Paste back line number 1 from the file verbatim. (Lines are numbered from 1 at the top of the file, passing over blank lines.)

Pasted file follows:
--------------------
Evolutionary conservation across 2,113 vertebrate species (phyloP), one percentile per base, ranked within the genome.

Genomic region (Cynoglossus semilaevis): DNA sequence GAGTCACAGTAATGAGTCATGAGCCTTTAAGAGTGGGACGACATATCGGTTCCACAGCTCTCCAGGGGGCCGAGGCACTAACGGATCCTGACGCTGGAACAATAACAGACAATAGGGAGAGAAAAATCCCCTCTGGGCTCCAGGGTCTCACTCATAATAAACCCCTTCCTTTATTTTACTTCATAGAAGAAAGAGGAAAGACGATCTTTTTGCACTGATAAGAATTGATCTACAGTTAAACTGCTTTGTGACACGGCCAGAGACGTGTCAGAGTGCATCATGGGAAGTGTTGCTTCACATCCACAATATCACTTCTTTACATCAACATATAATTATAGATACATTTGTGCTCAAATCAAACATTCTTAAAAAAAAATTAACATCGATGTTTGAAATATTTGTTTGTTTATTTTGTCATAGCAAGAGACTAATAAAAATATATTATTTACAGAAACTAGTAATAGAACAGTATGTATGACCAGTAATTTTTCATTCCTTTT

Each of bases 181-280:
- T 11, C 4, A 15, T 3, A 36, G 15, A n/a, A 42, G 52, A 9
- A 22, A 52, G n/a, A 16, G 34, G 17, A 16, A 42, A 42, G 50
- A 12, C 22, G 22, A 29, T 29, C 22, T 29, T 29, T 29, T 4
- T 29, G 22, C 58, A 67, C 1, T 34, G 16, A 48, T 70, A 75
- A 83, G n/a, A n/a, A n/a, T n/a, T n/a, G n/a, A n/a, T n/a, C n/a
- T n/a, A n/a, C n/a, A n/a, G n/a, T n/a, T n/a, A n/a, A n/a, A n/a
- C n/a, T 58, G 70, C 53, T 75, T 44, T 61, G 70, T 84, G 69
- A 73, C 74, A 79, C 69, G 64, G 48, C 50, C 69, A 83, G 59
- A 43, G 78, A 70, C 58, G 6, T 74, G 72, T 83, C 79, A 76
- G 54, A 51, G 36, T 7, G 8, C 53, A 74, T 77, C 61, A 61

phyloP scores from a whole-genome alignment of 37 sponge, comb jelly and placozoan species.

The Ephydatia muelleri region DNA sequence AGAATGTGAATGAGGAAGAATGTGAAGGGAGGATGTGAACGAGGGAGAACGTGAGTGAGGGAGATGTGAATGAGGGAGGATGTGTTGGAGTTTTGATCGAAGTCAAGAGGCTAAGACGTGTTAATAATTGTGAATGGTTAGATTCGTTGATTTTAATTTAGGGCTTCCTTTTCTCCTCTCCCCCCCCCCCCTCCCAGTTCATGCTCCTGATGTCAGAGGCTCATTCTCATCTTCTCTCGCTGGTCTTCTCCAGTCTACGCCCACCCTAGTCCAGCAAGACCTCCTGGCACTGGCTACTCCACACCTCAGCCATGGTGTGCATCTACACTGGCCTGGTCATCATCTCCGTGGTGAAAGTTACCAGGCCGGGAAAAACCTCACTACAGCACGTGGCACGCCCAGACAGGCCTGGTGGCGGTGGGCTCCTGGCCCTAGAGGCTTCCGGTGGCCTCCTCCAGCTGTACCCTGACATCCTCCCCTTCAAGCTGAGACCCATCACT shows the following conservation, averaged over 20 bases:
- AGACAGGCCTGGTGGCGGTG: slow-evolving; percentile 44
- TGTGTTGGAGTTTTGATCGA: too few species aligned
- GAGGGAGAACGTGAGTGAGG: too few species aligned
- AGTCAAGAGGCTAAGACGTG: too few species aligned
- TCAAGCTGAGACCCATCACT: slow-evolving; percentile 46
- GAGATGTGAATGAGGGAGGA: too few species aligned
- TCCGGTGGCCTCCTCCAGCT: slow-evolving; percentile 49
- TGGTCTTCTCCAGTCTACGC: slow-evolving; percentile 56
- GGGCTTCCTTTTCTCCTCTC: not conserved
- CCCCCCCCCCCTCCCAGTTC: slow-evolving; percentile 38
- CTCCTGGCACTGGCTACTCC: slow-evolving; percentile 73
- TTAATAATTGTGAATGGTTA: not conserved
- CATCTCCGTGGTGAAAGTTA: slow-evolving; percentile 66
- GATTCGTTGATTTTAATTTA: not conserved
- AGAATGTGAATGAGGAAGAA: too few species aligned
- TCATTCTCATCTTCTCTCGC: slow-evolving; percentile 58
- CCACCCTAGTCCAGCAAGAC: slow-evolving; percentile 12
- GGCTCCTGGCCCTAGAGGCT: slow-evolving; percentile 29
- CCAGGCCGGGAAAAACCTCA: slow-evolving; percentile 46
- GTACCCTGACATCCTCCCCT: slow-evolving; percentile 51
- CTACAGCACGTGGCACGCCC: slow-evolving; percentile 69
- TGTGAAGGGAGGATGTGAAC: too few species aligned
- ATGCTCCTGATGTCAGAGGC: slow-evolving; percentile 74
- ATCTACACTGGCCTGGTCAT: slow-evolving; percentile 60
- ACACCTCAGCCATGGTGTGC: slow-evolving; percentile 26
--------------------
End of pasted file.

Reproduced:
Evolutionary conservation across 2,113 vertebrate species (phyloP), one percentile per base, ranked within the genome.